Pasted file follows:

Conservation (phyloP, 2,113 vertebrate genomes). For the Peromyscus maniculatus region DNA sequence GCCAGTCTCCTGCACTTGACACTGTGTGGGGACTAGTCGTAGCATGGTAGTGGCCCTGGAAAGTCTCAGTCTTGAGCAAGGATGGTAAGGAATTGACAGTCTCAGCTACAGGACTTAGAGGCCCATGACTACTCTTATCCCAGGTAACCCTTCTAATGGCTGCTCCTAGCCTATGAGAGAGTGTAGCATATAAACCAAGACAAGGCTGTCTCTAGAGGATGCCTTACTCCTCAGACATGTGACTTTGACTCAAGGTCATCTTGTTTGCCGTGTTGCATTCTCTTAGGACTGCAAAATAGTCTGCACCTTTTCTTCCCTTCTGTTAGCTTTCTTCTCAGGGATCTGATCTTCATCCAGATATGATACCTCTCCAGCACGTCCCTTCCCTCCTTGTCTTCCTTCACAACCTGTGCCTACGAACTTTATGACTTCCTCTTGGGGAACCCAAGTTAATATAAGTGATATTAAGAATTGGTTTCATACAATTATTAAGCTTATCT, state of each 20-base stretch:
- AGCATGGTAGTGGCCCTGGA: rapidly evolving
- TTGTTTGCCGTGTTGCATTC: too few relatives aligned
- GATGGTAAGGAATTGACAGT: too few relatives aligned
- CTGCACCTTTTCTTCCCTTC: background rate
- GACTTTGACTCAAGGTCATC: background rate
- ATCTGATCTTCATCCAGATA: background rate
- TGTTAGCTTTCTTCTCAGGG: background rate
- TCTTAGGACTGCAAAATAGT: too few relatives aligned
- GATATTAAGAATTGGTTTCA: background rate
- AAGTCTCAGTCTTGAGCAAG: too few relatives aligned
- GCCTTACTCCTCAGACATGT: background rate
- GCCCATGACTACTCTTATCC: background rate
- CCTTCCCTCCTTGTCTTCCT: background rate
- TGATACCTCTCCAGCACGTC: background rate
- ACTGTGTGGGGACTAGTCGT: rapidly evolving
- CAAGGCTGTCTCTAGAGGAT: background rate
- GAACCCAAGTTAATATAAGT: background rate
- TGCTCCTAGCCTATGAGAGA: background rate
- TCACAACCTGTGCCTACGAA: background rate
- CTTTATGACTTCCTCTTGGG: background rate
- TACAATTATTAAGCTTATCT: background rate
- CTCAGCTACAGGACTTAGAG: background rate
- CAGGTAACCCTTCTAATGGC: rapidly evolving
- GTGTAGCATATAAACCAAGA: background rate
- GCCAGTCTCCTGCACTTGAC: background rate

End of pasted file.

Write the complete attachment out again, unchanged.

Conservation (phyloP, 2,113 vertebrate genomes). For the Peromyscus maniculatus region DNA sequence GCCAGTCTCCTGCACTTGACACTGTGTGGGGACTAGTCGTAGCATGGTAGTGGCCCTGGAAAGTCTCAGTCTTGAGCAAGGATGGTAAGGAATTGACAGTCTCAGCTACAGGACTTAGAGGCCCATGACTACTCTTATCCCAGGTAACCCTTCTAATGGCTGCTCCTAGCCTATGAGAGAGTGTAGCATATAAACCAAGACAAGGCTGTCTCTAGAGGATGCCTTACTCCTCAGACATGTGACTTTGACTCAAGGTCATCTTGTTTGCCGTGTTGCATTCTCTTAGGACTGCAAAATAGTCTGCACCTTTTCTTCCCTTCTGTTAGCTTTCTTCTCAGGGATCTGATCTTCATCCAGATATGATACCTCTCCAGCACGTCCCTTCCCTCCTTGTCTTCCTTCACAACCTGTGCCTACGAACTTTATGACTTCCTCTTGGGGAACCCAAGTTAATATAAGTGATATTAAGAATTGGTTTCATACAATTATTAAGCTTATCT, state of each 20-base stretch:
- AGCATGGTAGTGGCCCTGGA: rapidly evolving
- TTGTTTGCCGTGTTGCATTC: too few relatives aligned
- GATGGTAAGGAATTGACAGT: too few relatives aligned
- CTGCACCTTTTCTTCCCTTC: background rate
- GACTTTGACTCAAGGTCATC: background rate
- ATCTGATCTTCATCCAGATA: background rate
- TGTTAGCTTTCTTCTCAGGG: background rate
- TCTTAGGACTGCAAAATAGT: too few relatives aligned
- GATATTAAGAATTGGTTTCA: background rate
- AAGTCTCAGTCTTGAGCAAG: too few relatives aligned
- GCCTTACTCCTCAGACATGT: background rate
- GCCCATGACTACTCTTATCC: background rate
- CCTTCCCTCCTTGTCTTCCT: background rate
- TGATACCTCTCCAGCACGTC: background rate
- ACTGTGTGGGGACTAGTCGT: rapidly evolving
- CAAGGCTGTCTCTAGAGGAT: background rate
- GAACCCAAGTTAATATAAGT: background rate
- TGCTCCTAGCCTATGAGAGA: background rate
- TCACAACCTGTGCCTACGAA: background rate
- CTTTATGACTTCCTCTTGGG: background rate
- TACAATTATTAAGCTTATCT: background rate
- CTCAGCTACAGGACTTAGAG: background rate
- CAGGTAACCCTTCTAATGGC: rapidly evolving
- GTGTAGCATATAAACCAAGA: background rate
- GCCAGTCTCCTGCACTTGAC: background rate